[Rubygems-developers] Contributing to Ruby Projects

Trans transfire at gmail.com
Sat Dec 11 16:07:05 EST 2010


First let me thank everyone who responded. Some of the comments were
very helpful and I will take stock of them in the future. I may yet
respond to some of them, but I would like to  respond to Eric now,
since he took the time to make a point by point reanalysis of our
conversations. Just to clear, my overall issues with this have more to
do with Ryan than anyone else. I think thats obvious, but I do still
think there were some discouraging factors with some of the other
conversations too.

On Dec 10, 1:55 am, Eric Hodel <drbr... at segment7.net> wrote:
> On Dec 8, 2010, at 15:12, Trans wrote:
>
> > I would like some constructive appraisal. I recently offered some
> > patches to RubyGems. I feel I was making my best effort to contribute
> > some functionality to the code base that would be useful to
> > developers. But in this process, rather then feel a part of a
> > community effort, even if only a minor part, I felt rather skewered…
>
> To begin with I would like to point out that you have deleted several of your comments forcing me to respond from memory and leaving their contents at the risk of "he-said, she-said".

I did. I actually attempted to delete the all the commits altogether,
but it turns out that is not possible. It gets to a point were I would
rather delete them and forget the whole affair.

> I have reordered these pull requests chronologically.
>
> >  https://github.com/rubygems/rubygems/pull/8
>
> I'm not sure what your complaint is here.  The request is reasonable but you have not acted on it.
>
> It is your job to make your pull requests acceptable for contribution.

That request came only after I may a snarky remark about no one
commenting on the patch. From my perspective it appeared that when I
did something acceptable, it was being ignored. When I did something
that wasn't it was an opportunity to "attack" (of course that
perception almost entirely has to do with Ryan).

> >  https://github.com/rubygems/rubygems/pull/12
>
> Since you have deleted your comment stream I'll have to reconstruct your counter-arguments from memory.  I have them out of order because this email is already up to 5K of text and I don't think it's worth my time to order them properly.

> I rejected plain-YAML gemspecs because it is not a type-safe data format, and that it increases maintenance burden of future RubyGems versions for the benefit of a small minority of users.  I don't see anything unfair about this assessment.

And I explained that it is as type-safe b/c the format is parsed by
the code. Putting a type `!` line in the YAML doesn't make an iota of
difference. But you never explained to me how it would.

Of course there is always maintenance, but in the scheme of things,
this one is pretty small. What was it about 20-30 lines of code?

> I asked if there were any non-ruby tools that used a YAML gemspec.  If such a tool existed it might be a reason to consider this feature.
>
> You did not name any non-ruby tools that used a YAML gemspec, but you came up with some hypothetical ruby tools that could use this feature.  You claimed that this feature was important because either RubyGems consumed too many resources or that it would not be available.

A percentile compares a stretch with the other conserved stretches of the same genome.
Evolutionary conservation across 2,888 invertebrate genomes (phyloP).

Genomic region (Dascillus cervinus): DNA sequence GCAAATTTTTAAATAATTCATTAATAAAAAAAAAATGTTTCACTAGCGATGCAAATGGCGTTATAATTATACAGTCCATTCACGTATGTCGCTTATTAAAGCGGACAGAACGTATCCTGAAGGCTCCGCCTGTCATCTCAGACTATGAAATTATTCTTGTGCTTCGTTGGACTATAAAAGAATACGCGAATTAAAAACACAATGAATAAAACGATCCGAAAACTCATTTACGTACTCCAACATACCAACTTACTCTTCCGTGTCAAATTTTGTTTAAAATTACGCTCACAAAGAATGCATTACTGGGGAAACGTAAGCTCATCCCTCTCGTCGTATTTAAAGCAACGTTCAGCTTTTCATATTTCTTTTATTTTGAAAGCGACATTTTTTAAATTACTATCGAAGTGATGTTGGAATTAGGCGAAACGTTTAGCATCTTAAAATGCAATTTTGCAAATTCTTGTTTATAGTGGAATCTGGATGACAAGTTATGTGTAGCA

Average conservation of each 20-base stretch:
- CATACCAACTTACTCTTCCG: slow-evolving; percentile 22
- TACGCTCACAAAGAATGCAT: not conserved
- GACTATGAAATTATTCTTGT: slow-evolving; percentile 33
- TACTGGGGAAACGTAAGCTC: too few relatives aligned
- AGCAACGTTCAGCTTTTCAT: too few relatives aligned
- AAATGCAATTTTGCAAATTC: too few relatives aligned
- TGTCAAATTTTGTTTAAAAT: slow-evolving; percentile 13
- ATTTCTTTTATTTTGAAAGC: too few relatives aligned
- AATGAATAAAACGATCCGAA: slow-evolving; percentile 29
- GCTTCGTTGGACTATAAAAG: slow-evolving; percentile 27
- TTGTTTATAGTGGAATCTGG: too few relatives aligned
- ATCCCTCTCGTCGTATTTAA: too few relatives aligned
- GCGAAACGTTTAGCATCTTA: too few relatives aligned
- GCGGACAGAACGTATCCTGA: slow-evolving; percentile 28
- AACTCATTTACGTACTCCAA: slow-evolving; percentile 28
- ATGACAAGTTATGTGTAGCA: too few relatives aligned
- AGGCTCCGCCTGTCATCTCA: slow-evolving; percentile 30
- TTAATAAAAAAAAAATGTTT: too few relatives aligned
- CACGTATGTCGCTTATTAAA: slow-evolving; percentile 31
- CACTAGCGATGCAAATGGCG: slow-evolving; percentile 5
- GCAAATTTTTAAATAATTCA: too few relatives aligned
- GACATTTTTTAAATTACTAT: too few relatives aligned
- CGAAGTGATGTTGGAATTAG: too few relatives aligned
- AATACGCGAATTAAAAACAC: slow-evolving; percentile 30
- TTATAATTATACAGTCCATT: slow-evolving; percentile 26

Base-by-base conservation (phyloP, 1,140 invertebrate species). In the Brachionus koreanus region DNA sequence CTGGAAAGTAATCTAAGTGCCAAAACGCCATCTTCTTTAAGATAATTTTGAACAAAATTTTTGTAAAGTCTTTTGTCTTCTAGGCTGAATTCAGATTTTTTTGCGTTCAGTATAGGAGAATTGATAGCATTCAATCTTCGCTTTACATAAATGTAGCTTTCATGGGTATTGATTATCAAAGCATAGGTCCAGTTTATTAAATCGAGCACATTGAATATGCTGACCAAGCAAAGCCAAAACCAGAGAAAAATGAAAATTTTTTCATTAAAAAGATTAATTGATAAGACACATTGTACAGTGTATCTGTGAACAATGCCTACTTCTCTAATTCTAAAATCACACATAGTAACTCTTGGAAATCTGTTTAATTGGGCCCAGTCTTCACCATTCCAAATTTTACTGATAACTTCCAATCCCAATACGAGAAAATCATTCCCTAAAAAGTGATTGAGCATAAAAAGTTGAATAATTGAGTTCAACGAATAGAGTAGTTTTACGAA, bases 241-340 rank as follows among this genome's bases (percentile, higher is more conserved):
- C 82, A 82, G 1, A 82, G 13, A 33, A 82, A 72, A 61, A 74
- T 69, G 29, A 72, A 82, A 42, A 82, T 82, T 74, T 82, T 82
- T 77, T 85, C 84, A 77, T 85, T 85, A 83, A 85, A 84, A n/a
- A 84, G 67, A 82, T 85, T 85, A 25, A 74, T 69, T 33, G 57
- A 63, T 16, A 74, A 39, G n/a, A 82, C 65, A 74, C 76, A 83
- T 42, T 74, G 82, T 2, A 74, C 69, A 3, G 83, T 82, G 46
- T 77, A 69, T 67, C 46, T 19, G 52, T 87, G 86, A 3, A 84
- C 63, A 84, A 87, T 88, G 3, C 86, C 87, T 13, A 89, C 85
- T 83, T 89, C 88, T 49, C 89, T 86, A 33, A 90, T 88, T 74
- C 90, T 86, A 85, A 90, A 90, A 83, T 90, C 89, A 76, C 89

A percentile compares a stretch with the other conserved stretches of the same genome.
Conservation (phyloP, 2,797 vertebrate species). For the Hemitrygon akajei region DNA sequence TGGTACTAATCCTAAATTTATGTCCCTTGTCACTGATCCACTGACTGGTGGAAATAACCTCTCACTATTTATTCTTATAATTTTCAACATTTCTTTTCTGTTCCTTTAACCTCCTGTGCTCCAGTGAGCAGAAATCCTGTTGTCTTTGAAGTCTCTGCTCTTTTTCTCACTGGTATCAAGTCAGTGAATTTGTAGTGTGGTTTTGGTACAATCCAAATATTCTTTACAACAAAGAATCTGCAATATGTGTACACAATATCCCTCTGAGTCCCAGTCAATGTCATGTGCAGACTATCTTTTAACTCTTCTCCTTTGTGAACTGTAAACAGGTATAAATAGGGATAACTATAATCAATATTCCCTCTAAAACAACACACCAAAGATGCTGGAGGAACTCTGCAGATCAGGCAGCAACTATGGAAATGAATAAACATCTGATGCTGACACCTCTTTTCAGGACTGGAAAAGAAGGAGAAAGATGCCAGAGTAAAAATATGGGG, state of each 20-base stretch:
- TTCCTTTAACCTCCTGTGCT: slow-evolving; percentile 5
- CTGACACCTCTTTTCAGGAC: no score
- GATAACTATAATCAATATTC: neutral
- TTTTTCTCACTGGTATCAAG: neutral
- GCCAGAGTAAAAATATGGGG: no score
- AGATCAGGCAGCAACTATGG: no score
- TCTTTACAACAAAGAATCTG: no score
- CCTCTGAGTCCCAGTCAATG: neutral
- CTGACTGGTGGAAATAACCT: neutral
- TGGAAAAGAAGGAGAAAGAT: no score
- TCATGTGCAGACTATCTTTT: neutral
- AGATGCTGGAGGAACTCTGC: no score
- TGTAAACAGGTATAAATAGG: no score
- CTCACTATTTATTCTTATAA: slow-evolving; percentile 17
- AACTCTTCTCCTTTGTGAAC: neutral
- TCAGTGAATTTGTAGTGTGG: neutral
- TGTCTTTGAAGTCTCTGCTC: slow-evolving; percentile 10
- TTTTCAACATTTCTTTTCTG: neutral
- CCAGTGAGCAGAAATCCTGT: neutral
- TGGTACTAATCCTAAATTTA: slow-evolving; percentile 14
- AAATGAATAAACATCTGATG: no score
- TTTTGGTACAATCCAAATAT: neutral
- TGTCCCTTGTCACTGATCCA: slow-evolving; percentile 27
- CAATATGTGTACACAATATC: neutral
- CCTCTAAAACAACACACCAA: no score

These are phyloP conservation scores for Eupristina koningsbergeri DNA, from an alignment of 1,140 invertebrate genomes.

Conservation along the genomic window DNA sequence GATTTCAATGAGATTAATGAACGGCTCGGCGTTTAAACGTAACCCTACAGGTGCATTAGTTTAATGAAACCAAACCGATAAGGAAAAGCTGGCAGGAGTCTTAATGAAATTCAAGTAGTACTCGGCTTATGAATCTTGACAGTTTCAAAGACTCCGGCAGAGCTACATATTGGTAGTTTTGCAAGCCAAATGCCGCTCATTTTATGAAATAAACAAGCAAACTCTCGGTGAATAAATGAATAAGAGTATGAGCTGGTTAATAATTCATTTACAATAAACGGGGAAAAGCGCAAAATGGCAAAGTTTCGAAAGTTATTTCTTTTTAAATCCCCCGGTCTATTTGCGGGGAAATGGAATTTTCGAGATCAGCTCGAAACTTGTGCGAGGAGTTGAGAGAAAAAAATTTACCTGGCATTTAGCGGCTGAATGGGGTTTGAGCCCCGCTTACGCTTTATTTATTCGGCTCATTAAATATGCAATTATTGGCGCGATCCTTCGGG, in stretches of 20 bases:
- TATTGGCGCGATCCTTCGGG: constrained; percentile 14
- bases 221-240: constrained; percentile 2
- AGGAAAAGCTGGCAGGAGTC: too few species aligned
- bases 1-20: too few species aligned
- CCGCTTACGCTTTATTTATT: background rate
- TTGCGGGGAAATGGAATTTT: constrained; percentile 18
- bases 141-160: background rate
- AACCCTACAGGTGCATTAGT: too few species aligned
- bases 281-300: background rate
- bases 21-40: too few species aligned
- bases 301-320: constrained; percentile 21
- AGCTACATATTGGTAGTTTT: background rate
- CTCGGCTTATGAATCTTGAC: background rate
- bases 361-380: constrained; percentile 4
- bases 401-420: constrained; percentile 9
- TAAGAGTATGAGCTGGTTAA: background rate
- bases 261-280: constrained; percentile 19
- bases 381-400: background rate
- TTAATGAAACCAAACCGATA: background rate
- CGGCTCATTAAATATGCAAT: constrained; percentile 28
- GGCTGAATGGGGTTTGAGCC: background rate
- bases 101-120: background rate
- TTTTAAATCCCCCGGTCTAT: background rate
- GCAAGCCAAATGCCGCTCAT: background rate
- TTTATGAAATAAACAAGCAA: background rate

You are asking for something that can't exist b/c there is no such
thing as a plain YAML gemspec. I was trying to create such a thing so
such tools could exist.

I gave you three use cases, two where it could be helpful if loading
Rubygems were unnecessary (a web search app gathering info about
projects and a web-app to edit the YAML gemspec), and a case where it
can't be loaded (Setup.rb is an alternative installer, it does not
make any sense for it to load rubygems, but it could utilize a pure
YAML gemspec).

> In brief, I responded that if it's a ruby tool it can use RubyGems and that RubyGems resource burden is not too large.  As of Ruby 1.9 RubyGems is always available.  (Adding a feature to RubyGems specifically for Ruby 1.8 requires an overwhelming need.)  I believe this is where I closed the ticket as you could not come up with a satisfactory reason for including plain-YAML gemspecs.

The thing is that you dismissed those use cases so quickly and so
summarily, that it seemed to me that you weren't really giving it that
much thought. I also made it very clear that good bit of the
motivation for this patch came from the fact that the Bundler folks
have been pushing people to move to hand-edited gemspecs. I was
actually surprised to learn that I was mistaken in thinking that was
also the stance of the Rubygems team.

> You persisted, however and I continued to respond.

> You argued that it could be made "safer" and I referenced the past history of junk data in gemspecs and Jeremy Hindegardener's talk at RubyConf 2010 as a demonstration that it probably can't be made safer.

Actually, I argued that it wasn't any less safe then it was already. I
only made a passing parenthetical comment that if type safety is a
concern that improvement could be made --but that applied to the
current design in general, not this particular feature.

> You said it would be "more convenient" and I responded that I could not find a gem that used YAML in its .gemspec file in a few minutes of searching.  I pointed out that the community has decided that the de-facto format for gemspec files is Ruby.
>
> I thought you would take my lack of discovery of YAML .gemspec files as an opportunity to show me a single project that used YAML in its gemspecs.  This would demonstrate there was even a handful of RubyGems users who would benefit from this feature but you did not (or could not?).

Again, I did show you and you simply dismissed those cases as people
"refusing to conform to best practices". Ore was the most obvious
example --it was so important for that developer that they went out of
their way to create a whole project devoted to doing it.

> You pointed out ore which uses plain-YAML to create gemspecs and gems and used it as an argument in your favor.
>
> I responded that if ore supports this you should use ore as it does what you want already and requires no changes to RubyGems.  Since you did not demonstrate that there was another RubyGems user who desires plain-YAML gemspecs I responded that there is only one person that wants this feature and that was not enough users to include it.  I reiterated that the community has decided they prefer ruby.